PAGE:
Palestinian Health Ministry Passes Off Fauxtography to WHO


The World Health Organization’s (WHO) decision last week harshly critical of Israel for “Health conditions in the occupied Palestinian territory, including in east Jerusalem, and in the occupied Syrian Golan” prompted Yesh Atid Chairman Yair Lapid to describe it as antisemitic.

In preparation for WHO’s publication of the decision, the Palestinian Ministry of Health submitted a report to the international organization. Apart from the usual allegations propagated by various NGOs, the official Palestinian submission also includes the following outrageous charges:

• Israel is damaging prisoners’ health by “Holding prisoners in polluted areas, such as in the vicinity of the Dimona reactor or near areas in which waste from that reactor has been buried” (page 29).

• “In April 2013 the Russian newspaper Pravda accused Israel of injecting a number of Palestinian prisoners who were approaching their release date with cancer-causing viruses. Despite Israel’s rejection of the accusations made by the newspaper, the question remains: is it true that Israel is injecting prisoners with viruses?” (page 29)

• A Palestinian doctor contends that the Israeli practice of freezing terrorists’ bodies and insistence that they will only be returned to Palestinians if they are buried immediately “makes it impossible to ascertain whether the deceased individual’s organs have been stolen” (page 49).

Beyond the unfounded, vitriolic allegations, the pictures appearing in the Palestinian Health Ministry’s report highlight the submission’s total lack of credibility. Here are some examples:

On page 30, the following picture is meant to illustrate “Settlers attacking a Palestinian child while being observed by Israeli occupation forces”:


However, as noted by blogger Israellycool two years ago when this picture first started to appear on social media, it is a Getty Images picture showing the eviction of Israeli settlers. The scene does not at all involve Palestinians.


When it comes to the summer 2014 Operation Protective Edge, the Palestinian Ministry of Health delves into science fiction. This picture on page is accompanied by the following caption: “Photograph taken during the Israeli war on Gaza, 2014”:


This image, with its primitive Photoshop makeover, was making the rounds in the summer of 2014, and Israellycool exposed it as a hoax at the time. The original picture was published on a blog to illustrate a story on how Israel might attack Iran’s nuclear reactors:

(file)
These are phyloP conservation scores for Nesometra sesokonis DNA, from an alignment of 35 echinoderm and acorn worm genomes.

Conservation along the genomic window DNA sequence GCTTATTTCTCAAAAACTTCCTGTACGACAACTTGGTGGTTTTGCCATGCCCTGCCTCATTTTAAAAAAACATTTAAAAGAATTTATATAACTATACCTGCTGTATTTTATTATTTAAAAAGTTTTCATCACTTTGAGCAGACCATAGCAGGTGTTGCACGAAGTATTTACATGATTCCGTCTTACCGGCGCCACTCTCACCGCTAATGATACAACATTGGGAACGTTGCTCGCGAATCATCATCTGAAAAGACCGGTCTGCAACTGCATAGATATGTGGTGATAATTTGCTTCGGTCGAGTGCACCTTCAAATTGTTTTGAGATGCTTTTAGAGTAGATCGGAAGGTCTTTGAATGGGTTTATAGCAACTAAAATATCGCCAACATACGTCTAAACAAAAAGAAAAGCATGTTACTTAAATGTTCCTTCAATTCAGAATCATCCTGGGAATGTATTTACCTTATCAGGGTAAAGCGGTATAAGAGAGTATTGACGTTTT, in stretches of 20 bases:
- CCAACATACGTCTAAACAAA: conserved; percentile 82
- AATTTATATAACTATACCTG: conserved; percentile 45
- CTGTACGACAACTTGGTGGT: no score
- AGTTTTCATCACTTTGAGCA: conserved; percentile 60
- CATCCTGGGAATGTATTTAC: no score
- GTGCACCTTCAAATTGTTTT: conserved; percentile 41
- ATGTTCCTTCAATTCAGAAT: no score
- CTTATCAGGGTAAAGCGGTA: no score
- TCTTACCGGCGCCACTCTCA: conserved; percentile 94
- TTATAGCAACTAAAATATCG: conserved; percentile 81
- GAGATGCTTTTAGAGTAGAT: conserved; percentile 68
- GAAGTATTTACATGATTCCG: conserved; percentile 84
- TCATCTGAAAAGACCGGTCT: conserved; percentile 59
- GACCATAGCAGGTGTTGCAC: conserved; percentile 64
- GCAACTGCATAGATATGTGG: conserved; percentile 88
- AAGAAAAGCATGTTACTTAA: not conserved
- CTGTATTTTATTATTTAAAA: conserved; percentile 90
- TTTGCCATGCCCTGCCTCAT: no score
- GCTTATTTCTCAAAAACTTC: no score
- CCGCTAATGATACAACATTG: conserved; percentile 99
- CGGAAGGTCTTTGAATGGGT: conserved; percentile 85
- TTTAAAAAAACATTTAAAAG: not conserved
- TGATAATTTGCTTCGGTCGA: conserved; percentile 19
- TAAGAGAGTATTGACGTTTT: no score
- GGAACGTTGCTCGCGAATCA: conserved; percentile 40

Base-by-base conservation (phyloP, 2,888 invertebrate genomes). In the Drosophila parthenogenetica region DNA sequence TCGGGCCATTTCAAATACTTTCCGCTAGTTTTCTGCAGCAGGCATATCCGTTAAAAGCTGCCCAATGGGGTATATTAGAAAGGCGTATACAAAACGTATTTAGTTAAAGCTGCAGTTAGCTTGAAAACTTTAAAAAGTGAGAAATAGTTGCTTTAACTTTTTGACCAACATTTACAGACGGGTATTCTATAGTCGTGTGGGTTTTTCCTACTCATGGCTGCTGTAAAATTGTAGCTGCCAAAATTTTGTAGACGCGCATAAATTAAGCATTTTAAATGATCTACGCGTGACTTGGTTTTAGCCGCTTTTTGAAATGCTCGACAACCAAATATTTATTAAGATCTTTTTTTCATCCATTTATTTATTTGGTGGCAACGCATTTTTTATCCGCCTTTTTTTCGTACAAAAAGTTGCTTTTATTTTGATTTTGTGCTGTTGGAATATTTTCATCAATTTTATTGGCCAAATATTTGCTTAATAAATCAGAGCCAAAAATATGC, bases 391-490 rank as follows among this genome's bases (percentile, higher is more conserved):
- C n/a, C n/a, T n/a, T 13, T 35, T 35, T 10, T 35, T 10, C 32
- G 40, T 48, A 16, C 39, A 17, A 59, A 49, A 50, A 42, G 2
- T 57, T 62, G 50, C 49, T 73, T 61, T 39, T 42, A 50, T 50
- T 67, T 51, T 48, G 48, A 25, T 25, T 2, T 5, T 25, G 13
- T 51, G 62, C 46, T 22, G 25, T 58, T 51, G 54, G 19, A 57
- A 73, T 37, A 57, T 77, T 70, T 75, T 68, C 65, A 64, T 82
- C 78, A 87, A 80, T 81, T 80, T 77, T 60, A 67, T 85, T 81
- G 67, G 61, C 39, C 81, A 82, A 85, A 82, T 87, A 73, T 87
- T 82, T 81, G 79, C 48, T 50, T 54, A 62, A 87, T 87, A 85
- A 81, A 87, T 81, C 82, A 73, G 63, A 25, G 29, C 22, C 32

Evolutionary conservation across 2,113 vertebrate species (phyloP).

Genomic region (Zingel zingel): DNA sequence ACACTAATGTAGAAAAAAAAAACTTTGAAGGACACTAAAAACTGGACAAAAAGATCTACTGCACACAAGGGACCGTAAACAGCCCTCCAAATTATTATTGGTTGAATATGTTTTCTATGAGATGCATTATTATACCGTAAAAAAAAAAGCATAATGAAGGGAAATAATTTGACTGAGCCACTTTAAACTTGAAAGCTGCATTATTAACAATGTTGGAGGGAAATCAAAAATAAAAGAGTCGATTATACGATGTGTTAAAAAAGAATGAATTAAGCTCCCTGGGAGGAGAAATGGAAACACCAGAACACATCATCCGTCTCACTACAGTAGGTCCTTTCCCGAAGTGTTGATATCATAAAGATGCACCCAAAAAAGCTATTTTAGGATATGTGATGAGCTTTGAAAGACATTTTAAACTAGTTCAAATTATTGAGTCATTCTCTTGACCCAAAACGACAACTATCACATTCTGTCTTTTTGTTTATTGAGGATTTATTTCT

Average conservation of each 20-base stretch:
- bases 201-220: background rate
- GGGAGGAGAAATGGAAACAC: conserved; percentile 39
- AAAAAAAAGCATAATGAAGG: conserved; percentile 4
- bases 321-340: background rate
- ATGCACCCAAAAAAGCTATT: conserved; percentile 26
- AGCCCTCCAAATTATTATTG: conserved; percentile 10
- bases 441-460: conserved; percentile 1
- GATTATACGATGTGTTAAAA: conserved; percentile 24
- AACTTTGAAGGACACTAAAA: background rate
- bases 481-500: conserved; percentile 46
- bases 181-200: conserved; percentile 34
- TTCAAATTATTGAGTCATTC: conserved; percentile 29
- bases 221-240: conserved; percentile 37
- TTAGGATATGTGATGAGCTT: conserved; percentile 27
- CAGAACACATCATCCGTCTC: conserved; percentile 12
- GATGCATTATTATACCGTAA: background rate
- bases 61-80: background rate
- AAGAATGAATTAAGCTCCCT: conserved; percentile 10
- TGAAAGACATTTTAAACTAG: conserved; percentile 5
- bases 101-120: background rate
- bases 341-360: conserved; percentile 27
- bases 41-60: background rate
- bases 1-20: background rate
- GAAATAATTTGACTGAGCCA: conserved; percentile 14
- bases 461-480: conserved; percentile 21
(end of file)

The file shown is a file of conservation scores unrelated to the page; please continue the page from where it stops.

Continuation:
Editors of the “Gaza” version erased the mountains and the building which simply don’t exist in Gaza.

The Palestinian Health Ministry’s fallacious use of photos continues with two more pictures ostensibly illustrating the Operation Protective Edge:


The picture on the right is from Lebanon, not Gaza. The one on the left is from Gaza, but from 2012.

Even pictures from the current wave of violence are misleading:


The Palestinian “girl killed in cold blood” is Yasmin Tamimi. Tamimi is not, apparently, a “girl,” nor is it even clear that she is dead. The Palestinian Center for Human Rightsidentifies her as 20 years old and does not claim that she was killed. And B’Tselem does not include her in its list of Palestinian casualties. According to Israeli reports, after her engagement to be married was called off, Tamimi attempted to stab an Israeli policeman, and Israeli forces fired on her, seriously wounding her. She survived, and was transported to Shaarei Tzedek hospital.

While searches did not reveal the source for the picture on the left, the image does date back as far as 2009.

Could you imagine the outrage if Israel was caught using just a single fake or distorted photo? On second thought, there’s no need to imagine. Media outlets including HaaretzThe Jerusalem PostThe International Business Times and Times of Israel covered the 2013 case in which the Israeli army’s English blog posted a photograph misidentifying a Malaysian mall as located in Gaza. Will those same outlets now cover the Palestinian Ministry of Health’s use of several egregiously mislabeled and even photoshopped images in an official submission to the World Health Organization?

May 30, 2016 | Comments »

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